On April 9, Velasquez filed a formal grievance (no. 224857) alleging he was being denied treatment for insomnia. Stefanic Ex. D. The grievance coordinator rejected the grievance on the basis that the issues presented had been addressed in Velasquez's prior (withdrawn) grievance. Id. Velasquez appealed, but DiGuglielmo upheld the rejection on May 13, stating Velasquez's "health care issues ha[d] been addressed" and directing him to "work with medical staff to correct" any remaining problems. Id.

On April 20, Velasquez submitted an informal grievance to Stanishefski asking why he was still in the RHU and noting he had been denied treatment for his insomnia and panic attacks. ECF No. 100 at 32. Velasquez stated although Stanishefski had told him he was discharged from psychiatric care and would be treated by Dr. Stefanic, Stefanic was not treating him, and he was unable to get psychiatric help. Id.

On April 28, while his appeal from the denial of grievance no. 224857 was pending, Velasquez wrote to Secretary Beard alleging he was being denied medical care for his urologic condition and insomnia, and his placement in the RHU was retaliatory and violated his due process rights. ECF No. 100-2 at 17-22. A staff assistant in the Deputy Secretary's office at the Department of Corrections responded to Velasquez's April 28 letter on May 21. ECF No. 100-2 at 27. As to Velasquez's retaliation and due process concerns, the response referred Velasquez to Deputy Chief Counsel's Marks's March 31 denial of his administrative custody placement and stated there did not appear to be any plans to transfer Velasquez to another institution at the time.*fn16 Id. The response directed Velasquez to speak to Stanishefski regarding his medical issues. Id.

On May 28, Velasquez appeared before the PRC, which continued his placement in administrative custody, noting he was in administrative custody due to separation from staff and a transfer was pending. ECF No. 100-2 at 45. Velasquez appealed the PRC's decision to Superintendent DiGuglielmo, who sustained the placement on June 4, noting it was "for separation from a staff person who continues to feel very threatened and fearful," but allowed Velasquez certain privileges. ECF No. 100-2 at 46-47. Velasquez appealed DiGuglielmo's decision to the Chief Hearing Examiner's Office, but Mark again sustained the placement on June 23. ECF No. 100-2 at 48-49.

In addition to pursuing the above appeals, Velasquez filed another formal grievance (no. 230505) regarding the PRC's decision on May 29, alleging his placement was in retaliation for his medical grievance and violated his due process rights. ECF No. 100-2 at 28. Murray denied the grievance on June 3, explaining DiGuglielmo had "authorized a separation transfer to be entered between [Velasquez] and a staff person at this facility." ECF No. 100-2 at 29.*fn17 On June 7,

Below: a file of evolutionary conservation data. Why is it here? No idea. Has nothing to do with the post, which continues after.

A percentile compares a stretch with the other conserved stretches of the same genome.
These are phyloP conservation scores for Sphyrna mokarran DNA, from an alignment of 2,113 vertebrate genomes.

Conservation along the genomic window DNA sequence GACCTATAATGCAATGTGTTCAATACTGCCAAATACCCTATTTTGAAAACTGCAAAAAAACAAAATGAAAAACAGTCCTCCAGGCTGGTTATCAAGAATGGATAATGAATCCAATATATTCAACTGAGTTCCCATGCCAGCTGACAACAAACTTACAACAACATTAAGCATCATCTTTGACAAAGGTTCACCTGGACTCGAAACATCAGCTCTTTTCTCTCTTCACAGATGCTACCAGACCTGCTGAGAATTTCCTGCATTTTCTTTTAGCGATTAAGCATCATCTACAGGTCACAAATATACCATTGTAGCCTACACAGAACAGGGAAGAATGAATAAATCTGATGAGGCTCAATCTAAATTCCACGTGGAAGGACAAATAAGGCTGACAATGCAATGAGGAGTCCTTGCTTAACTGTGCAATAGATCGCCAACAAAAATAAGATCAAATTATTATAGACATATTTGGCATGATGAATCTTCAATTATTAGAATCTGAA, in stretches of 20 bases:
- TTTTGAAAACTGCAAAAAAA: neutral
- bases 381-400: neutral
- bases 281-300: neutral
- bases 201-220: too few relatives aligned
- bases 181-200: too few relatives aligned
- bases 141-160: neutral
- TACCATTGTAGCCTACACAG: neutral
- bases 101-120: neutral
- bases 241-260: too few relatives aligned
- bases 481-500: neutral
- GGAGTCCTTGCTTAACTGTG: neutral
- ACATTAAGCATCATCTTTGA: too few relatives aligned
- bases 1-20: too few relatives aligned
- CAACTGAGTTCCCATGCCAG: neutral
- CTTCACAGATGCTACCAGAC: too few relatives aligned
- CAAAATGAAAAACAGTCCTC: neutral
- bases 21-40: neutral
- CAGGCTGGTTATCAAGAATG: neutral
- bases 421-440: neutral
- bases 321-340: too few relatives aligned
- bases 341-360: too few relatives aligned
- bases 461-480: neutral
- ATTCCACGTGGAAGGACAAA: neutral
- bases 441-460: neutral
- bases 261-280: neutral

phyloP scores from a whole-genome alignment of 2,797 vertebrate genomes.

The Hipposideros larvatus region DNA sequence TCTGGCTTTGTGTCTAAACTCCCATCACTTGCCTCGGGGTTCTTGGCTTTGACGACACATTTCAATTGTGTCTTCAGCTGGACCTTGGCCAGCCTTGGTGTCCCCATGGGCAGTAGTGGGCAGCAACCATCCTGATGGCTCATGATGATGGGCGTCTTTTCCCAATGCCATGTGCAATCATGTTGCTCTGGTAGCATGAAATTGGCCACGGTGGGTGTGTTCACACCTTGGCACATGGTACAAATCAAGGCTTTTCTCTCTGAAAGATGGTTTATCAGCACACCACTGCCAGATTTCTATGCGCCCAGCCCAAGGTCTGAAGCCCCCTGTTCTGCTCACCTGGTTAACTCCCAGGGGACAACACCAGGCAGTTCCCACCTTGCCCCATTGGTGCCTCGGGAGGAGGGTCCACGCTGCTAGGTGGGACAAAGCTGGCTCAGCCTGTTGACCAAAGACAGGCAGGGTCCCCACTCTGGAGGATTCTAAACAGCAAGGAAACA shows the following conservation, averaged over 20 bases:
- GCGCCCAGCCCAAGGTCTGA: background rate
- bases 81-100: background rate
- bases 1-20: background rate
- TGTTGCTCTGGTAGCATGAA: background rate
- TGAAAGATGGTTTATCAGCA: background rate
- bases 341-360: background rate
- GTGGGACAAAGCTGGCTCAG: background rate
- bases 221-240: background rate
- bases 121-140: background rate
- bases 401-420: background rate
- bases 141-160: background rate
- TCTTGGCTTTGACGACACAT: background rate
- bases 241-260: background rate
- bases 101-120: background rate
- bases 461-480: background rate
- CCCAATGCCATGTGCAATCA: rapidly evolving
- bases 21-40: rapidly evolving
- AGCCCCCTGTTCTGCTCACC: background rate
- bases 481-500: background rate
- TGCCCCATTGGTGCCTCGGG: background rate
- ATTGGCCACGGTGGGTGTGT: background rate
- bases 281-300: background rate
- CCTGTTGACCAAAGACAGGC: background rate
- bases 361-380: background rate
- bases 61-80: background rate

Velasquez appealed the denial to DiGuglielmo, who upheld Murray's response on June 20.*fn18 ECF No. 100-2 at 31-32. On July 2, Velasquez sought final review by the Chief Hearing Officer, alleging DiGuglielmo's decision was contrary to fact and law, as he had never been told what he did, ECF No. 100-2 at 33, but did not receive a response.

Meanwhile, on June 2, Banta submitted a permanent transfer petition requesting that Velasquez be "permanently transferred and separated from CRNP Holly Schweitzer" based on Velasquez's intimidating behavior toward Schweitzer on January 10, which Schweitzer and Fishstein agreed was part of a pattern of increasingly demanding and intimidating behavior by Velasquez in pursuit of a desired medication. Schweitzer Ex. M.*fn19 The transfer petition was approved on June 16, 2008, Radle Decl. ¶ 16, and Velasquez was transferred to SCI--Huntingdon on June 22, 2008, Velasquez Dep. 40. Velasquez contends that after he was transferred to SCI--Huntingdon, he was seen by the psychiatry department, which prescribed Klonopin for him again. Velasquez Dep. 171.


Summary judgment shall be granted "if the movant shows that there is no genuine dispute as to any material fact and the movant is entitled to judgment as a matter of law." Fed. R. Civ. P. 56(a). "Material" facts are those facts "that might affect the outcome of the suit under the governing law." Anderson v. Liberty Lobby, Inc., 477 U.S. 242, 248 (1986). A factual dispute is "genuine" if "the evidence is such that a reasonable jury could return a verdict for the nonmoving party." Id. "Where the record taken as a whole could not lead a rational trier of fact to find for the non-moving party, there is no 'genuine issue for trial.'" Matsushita Elec. Indus. Co. v. Zenith Radio Corp., 475 U.S. 574, 587 (1986) (citation omitted).